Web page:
CapitaMalls Asia Sees Growth In Profits

Ser Jing - CapitaMalls Asia to Acquire New Mall in China (pic) Asia’s leading retail mall developer, owner, and manager CapitaMalls Asia (SGX: JS8) announced third quarter earnings this morning and delivered some mixed results.

The company, a majority-owned subsidiary of real-estate group CapitaLand (SGX: C31), has a portfolio of 83 operational properties in total in Singapore, China, Malaysia, Japan, and India. The bulk of its properties are concentrated in the first two countries, with 17 in Singapore, and 51 in China.

In addition, there are 20 malls in the pipeline that’s expected to be operational by 2015. This brings CapitaMalls Asia’s total portfolio to 103 malls, with a value of around S$34.4b.

Some basic numbers

During the third quarter, CapitaMalls Asia brought in revenue of S$91.8m, representing a 10% year-on-year fall. Profits, on the other hand, had increased by 4% to S$64.8m.

The company’s top-line had dipped due to lower property management fee from China, as there were fewer malls that opened there this year compared to 2012.

Profits had grown largely due to a 39% year-on-year increase to S$60.7m in share of results from associates and joint-ventures. Some bright spots there included CapitaMall Trust’s (SGX: C38U) 9.7% growth in quarterly distributable income to S$89m in its recent third quarter results; CapitaMalls Asia owns slightly more than a quarter of the trust.

Operational Highlights and the balance sheet

The company’s malls in its key markets of Singapore and China saw healthy growth in important operating metrics for the nine months ended Sep 2013.

Tenants’ sales in Singapore grew 3.2% per square metre year-on-year, while shopper traffic increased by 3.6%. Same mall net property income – rental income less property operating expenses – also saw a 3.8% uptick.

It was basically the same story in China as tenants’ sales increased 9.8% per square metre, shopper traffic inched up 1.5%, and same mall net property income ballooned by 12%.

To summarise, the company’s retail malls had more shoppers visiting, leading to increased sales, which in turn led to higher rental income.

The changes in a company’s balance sheet are very important for investors to note as ballooning debt might mean trouble ahead. On that front, CapitaMalls Asia’s investors can rest easy as its balance sheet had improved compared to a year ago.

Cash on hand had grown from S$599m to S$1.2b; borrowings decreased from S$3.3b to S$2.6b; and total debt to equity had gone down from 56% to 37%.

It’s probably a good move by CapitaMalls Asia to strengthen its balance sheet in light of the uncertain interest-rate environment in the years ahead, where raising rates are a distinct possibility.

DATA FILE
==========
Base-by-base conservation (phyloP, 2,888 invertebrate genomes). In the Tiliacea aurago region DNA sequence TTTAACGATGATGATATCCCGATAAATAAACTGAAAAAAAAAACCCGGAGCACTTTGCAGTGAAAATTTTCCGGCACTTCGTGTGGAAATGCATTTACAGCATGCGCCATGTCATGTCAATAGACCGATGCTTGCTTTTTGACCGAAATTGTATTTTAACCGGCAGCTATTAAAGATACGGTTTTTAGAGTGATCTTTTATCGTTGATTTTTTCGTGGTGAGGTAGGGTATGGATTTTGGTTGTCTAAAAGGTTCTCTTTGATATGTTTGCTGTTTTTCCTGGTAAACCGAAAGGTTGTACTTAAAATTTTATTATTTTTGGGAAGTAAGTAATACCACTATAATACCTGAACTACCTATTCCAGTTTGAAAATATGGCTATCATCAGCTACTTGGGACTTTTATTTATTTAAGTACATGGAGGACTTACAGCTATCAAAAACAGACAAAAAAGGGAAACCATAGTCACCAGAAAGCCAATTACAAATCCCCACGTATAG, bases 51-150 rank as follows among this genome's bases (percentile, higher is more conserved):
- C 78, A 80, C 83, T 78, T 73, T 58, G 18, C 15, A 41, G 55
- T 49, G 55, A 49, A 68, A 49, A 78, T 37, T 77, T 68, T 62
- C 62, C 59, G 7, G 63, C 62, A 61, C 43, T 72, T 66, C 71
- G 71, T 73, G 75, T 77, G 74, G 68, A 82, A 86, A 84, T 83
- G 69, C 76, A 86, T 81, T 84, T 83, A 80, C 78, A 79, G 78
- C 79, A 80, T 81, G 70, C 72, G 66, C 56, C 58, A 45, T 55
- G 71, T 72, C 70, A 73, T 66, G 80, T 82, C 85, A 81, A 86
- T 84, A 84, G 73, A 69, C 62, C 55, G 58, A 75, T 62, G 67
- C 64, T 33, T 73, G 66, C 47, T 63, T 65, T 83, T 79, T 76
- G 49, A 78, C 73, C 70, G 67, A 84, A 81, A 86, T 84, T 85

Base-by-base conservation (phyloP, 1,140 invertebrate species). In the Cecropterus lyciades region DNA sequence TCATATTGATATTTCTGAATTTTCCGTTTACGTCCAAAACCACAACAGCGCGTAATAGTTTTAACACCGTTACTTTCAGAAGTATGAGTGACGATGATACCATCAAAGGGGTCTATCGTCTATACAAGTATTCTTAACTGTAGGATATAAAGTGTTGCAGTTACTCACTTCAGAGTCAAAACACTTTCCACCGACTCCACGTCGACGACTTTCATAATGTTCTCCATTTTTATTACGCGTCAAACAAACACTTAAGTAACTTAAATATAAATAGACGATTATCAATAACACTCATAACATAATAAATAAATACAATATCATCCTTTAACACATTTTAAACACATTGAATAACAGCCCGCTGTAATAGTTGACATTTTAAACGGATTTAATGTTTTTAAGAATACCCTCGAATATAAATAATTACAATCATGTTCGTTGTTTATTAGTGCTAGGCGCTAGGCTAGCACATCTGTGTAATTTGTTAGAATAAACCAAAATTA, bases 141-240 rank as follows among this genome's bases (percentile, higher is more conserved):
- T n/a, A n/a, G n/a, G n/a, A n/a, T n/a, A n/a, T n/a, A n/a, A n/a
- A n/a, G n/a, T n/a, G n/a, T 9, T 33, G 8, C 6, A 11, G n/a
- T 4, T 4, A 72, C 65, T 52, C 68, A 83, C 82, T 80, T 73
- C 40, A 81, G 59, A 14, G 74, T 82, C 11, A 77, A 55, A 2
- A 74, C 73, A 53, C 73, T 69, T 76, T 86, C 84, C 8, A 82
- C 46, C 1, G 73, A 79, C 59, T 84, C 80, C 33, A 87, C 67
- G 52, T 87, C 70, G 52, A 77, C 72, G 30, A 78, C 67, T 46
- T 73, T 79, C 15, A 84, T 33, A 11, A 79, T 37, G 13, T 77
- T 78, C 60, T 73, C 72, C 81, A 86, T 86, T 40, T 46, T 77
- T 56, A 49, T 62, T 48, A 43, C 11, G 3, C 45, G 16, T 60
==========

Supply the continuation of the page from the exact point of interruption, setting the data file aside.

What’s next for CapitaMalls Asia

In Singapore, shoppers can look forward to the future openings of the Bedok Mall and Westgate which are “on track” to open in the next quarter. Occupancy figures for new malls are important as that can affect shopper traffic and ultimately rental income.

On that front, the company has some good news as the former already has 100% committed occupancy, while the corresponding figure is at 85% for the latter.

Back in July this year, CapitaMalls Asia’s subsidiary CapitaRetail China Trust (SGX: AU8U) was chosen as the investment vehicle to acquire the Grand Canyon Mall in Beijing, China. To handle the acquisition, CRCT launched a S$59m fund-raising exercise on 23 Oct, of which the company will be taking up its pro-rata entitlement in addition to applying for excess units within allowable limits.

CapitaMalls Asia’s management is cautiously optimistic about the economic outlook in Singapore and sees “continued resilience from [its] quality portfolio of strategically located malls, which will provide a stable underlying income stream.”

In China, management is of the view that “economic and financial reforms are expected to continue, with priority to grow domestic consumption.”

To capture some of that growth – bearing in mind that China has a huge domestic-consumption-capability with more than 1 billion citizens – the company is focusing on deepening its presence in key gateway cities to grow its scale and improve financial returns.

CapitaMalls Asia was first listed on the Mainboard stock exchange back in Nov 2009 at an offering price of S$2.12. Since then, its shares have declined by 3.3% as of yesterday’s close at S$2.05.

Early investors in the company from its listing date have not fared well as even the broader market, represented by the Straits Times Index (SGX: ^STI), grew by around 15% in the same time.

Going forward, the company’s long-term corporate results (and hence its share price) rides heavily on both Singapore and China’s future economic growth. Investors ought to keep an eye on that.


At yesterday’s closing price of S$2.05, CapitaMalls Asia is valued at 1.15 times book value and 14 times trailing earnings. The company’s shares also carry a dividend yield of 1.6% based on its pay-out last year.

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The information provided is for general information purposes only and is not intended to be personalised investment or financial advice. Motley Fool Singapore contributor Chong Ser Jing doesn’t own shares in any companies mentioned.